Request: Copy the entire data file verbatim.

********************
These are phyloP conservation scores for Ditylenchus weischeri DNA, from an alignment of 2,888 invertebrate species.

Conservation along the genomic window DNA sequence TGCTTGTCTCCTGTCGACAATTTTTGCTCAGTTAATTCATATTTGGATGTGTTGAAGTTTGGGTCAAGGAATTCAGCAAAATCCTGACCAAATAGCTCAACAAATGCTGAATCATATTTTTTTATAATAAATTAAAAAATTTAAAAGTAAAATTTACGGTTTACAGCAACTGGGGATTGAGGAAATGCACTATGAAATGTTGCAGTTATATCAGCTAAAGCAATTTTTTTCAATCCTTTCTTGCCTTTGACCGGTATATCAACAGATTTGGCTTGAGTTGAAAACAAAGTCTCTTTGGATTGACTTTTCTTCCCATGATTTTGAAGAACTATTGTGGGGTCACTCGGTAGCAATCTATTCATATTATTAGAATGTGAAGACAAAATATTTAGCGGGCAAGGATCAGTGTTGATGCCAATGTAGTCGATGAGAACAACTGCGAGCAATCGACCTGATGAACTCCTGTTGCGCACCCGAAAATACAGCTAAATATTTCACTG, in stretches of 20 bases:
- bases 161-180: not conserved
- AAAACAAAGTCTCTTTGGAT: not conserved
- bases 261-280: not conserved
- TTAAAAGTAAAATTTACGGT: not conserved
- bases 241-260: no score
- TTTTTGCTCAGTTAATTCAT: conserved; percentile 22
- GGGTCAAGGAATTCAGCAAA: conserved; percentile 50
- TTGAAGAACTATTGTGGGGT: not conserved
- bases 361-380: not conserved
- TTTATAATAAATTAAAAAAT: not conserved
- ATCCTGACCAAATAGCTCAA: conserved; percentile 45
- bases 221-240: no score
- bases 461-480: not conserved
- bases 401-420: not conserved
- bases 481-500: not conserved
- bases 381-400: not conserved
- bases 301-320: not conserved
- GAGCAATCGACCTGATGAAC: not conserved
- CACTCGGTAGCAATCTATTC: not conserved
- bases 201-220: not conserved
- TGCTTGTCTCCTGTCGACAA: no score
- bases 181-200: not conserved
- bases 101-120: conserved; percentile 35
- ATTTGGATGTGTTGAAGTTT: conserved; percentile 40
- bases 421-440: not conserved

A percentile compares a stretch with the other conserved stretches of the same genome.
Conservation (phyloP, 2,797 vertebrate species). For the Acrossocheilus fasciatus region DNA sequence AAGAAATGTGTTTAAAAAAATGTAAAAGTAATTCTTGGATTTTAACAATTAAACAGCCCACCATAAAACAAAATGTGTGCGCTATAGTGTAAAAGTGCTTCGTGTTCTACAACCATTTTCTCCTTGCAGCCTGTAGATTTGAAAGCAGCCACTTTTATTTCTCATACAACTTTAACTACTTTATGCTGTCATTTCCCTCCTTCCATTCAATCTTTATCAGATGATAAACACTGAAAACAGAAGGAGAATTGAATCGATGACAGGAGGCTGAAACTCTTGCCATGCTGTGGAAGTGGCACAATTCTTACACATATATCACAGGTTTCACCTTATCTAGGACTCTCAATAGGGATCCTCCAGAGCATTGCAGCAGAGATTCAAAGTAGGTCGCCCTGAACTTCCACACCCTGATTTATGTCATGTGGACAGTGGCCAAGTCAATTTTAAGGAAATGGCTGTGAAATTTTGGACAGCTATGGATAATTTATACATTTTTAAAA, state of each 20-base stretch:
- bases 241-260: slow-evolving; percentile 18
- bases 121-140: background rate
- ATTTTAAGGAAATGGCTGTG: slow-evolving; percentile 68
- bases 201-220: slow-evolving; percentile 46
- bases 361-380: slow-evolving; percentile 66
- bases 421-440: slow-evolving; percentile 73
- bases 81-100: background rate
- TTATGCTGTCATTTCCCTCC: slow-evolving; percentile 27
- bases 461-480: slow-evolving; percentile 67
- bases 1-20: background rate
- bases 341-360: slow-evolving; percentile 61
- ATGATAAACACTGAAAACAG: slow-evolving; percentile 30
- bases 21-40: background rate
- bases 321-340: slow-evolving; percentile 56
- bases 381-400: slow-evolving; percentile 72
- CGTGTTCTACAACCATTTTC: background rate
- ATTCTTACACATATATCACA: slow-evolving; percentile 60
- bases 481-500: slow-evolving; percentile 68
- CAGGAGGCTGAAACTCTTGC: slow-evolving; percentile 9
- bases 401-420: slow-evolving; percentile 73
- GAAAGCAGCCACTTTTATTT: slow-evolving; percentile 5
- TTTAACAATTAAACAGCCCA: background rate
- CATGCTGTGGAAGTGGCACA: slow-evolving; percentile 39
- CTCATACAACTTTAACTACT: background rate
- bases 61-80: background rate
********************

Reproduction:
These are phyloP conservation scores for Ditylenchus weischeri DNA, from an alignment of 2,888 invertebrate species.

Conservation along the genomic window DNA sequence TGCTTGTCTCCTGTCGACAATTTTTGCTCAGTTAATTCATATTTGGATGTGTTGAAGTTTGGGTCAAGGAATTCAGCAAAATCCTGACCAAATAGCTCAACAAATGCTGAATCATATTTTTTTATAATAAATTAAAAAATTTAAAAGTAAAATTTACGGTTTACAGCAACTGGGGATTGAGGAAATGCACTATGAAATGTTGCAGTTATATCAGCTAAAGCAATTTTTTTCAATCCTTTCTTGCCTTTGACCGGTATATCAACAGATTTGGCTTGAGTTGAAAACAAAGTCTCTTTGGATTGACTTTTCTTCCCATGATTTTGAAGAACTATTGTGGGGTCACTCGGTAGCAATCTATTCATATTATTAGAATGTGAAGACAAAATATTTAGCGGGCAAGGATCAGTGTTGATGCCAATGTAGTCGATGAGAACAACTGCGAGCAATCGACCTGATGAACTCCTGTTGCGCACCCGAAAATACAGCTAAATATTTCACTG, in stretches of 20 bases:
- bases 161-180: not conserved
- AAAACAAAGTCTCTTTGGAT: not conserved
- bases 261-280: not conserved
- TTAAAAGTAAAATTTACGGT: not conserved
- bases 241-260: no score
- TTTTTGCTCAGTTAATTCAT: conserved; percentile 22
- GGGTCAAGGAATTCAGCAAA: conserved; percentile 50
- TTGAAGAACTATTGTGGGGT: not conserved
- bases 361-380: not conserved
- TTTATAATAAATTAAAAAAT: not conserved
- ATCCTGACCAAATAGCTCAA: conserved; percentile 45
- bases 221-240: no score
- bases 461-480: not conserved
- bases 401-420: not conserved
- bases 481-500: not conserved
- bases 381-400: not conserved
- bases 301-320: not conserved
- GAGCAATCGACCTGATGAAC: not conserved
- CACTCGGTAGCAATCTATTC: not conserved
- bases 201-220: not conserved
- TGCTTGTCTCCTGTCGACAA: no score
- bases 181-200: not conserved
- bases 101-120: conserved; percentile 35
- ATTTGGATGTGTTGAAGTTT: conserved; percentile 40
- bases 421-440: not conserved

A percentile compares a stretch with the other conserved stretches of the same genome.
Conservation (phyloP, 2,797 vertebrate species). For the Acrossocheilus fasciatus region DNA sequence AAGAAATGTGTTTAAAAAAATGTAAAAGTAATTCTTGGATTTTAACAATTAAACAGCCCACCATAAAACAAAATGTGTGCGCTATAGTGTAAAAGTGCTTCGTGTTCTACAACCATTTTCTCCTTGCAGCCTGTAGATTTGAAAGCAGCCACTTTTATTTCTCATACAACTTTAACTACTTTATGCTGTCATTTCCCTCCTTCCATTCAATCTTTATCAGATGATAAACACTGAAAACAGAAGGAGAATTGAATCGATGACAGGAGGCTGAAACTCTTGCCATGCTGTGGAAGTGGCACAATTCTTACACATATATCACAGGTTTCACCTTATCTAGGACTCTCAATAGGGATCCTCCAGAGCATTGCAGCAGAGATTCAAAGTAGGTCGCCCTGAACTTCCACACCCTGATTTATGTCATGTGGACAGTGGCCAAGTCAATTTTAAGGAAATGGCTGTGAAATTTTGGACAGCTATGGATAATTTATACATTTTTAAAA, state of each 20-base stretch:
- bases 241-260: slow-evolving; percentile 18
- bases 121-140: background rate
- ATTTTAAGGAAATGGCTGTG: slow-evolving; percentile 68
- bases 201-220: slow-evolving; percentile 46
- bases 361-380: slow-evolving; percentile 66
- bases 421-440: slow-evolving; percentile 73
- bases 81-100: background rate
- TTATGCTGTCATTTCCCTCC: slow-evolving; percentile 27
- bases 461-480: slow-evolving; percentile 67
- bases 1-20: background rate
- bases 341-360: slow-evolving; percentile 61
- ATGATAAACACTGAAAACAG: slow-evolving; percentile 30
- bases 21-40: background rate
- bases 321-340: slow-evolving; percentile 56
- bases 381-400: slow-evolving; percentile 72
- CGTGTTCTACAACCATTTTC: background rate
- ATTCTTACACATATATCACA: slow-evolving; percentile 60
- bases 481-500: slow-evolving; percentile 68
- CAGGAGGCTGAAACTCTTGC: slow-evolving; percentile 9
- bases 401-420: slow-evolving; percentile 73
- GAAAGCAGCCACTTTTATTT: slow-evolving; percentile 5
- TTTAACAATTAAACAGCCCA: background rate
- CATGCTGTGGAAGTGGCACA: slow-evolving; percentile 39
- CTCATACAACTTTAACTACT: background rate
- bases 61-80: background rate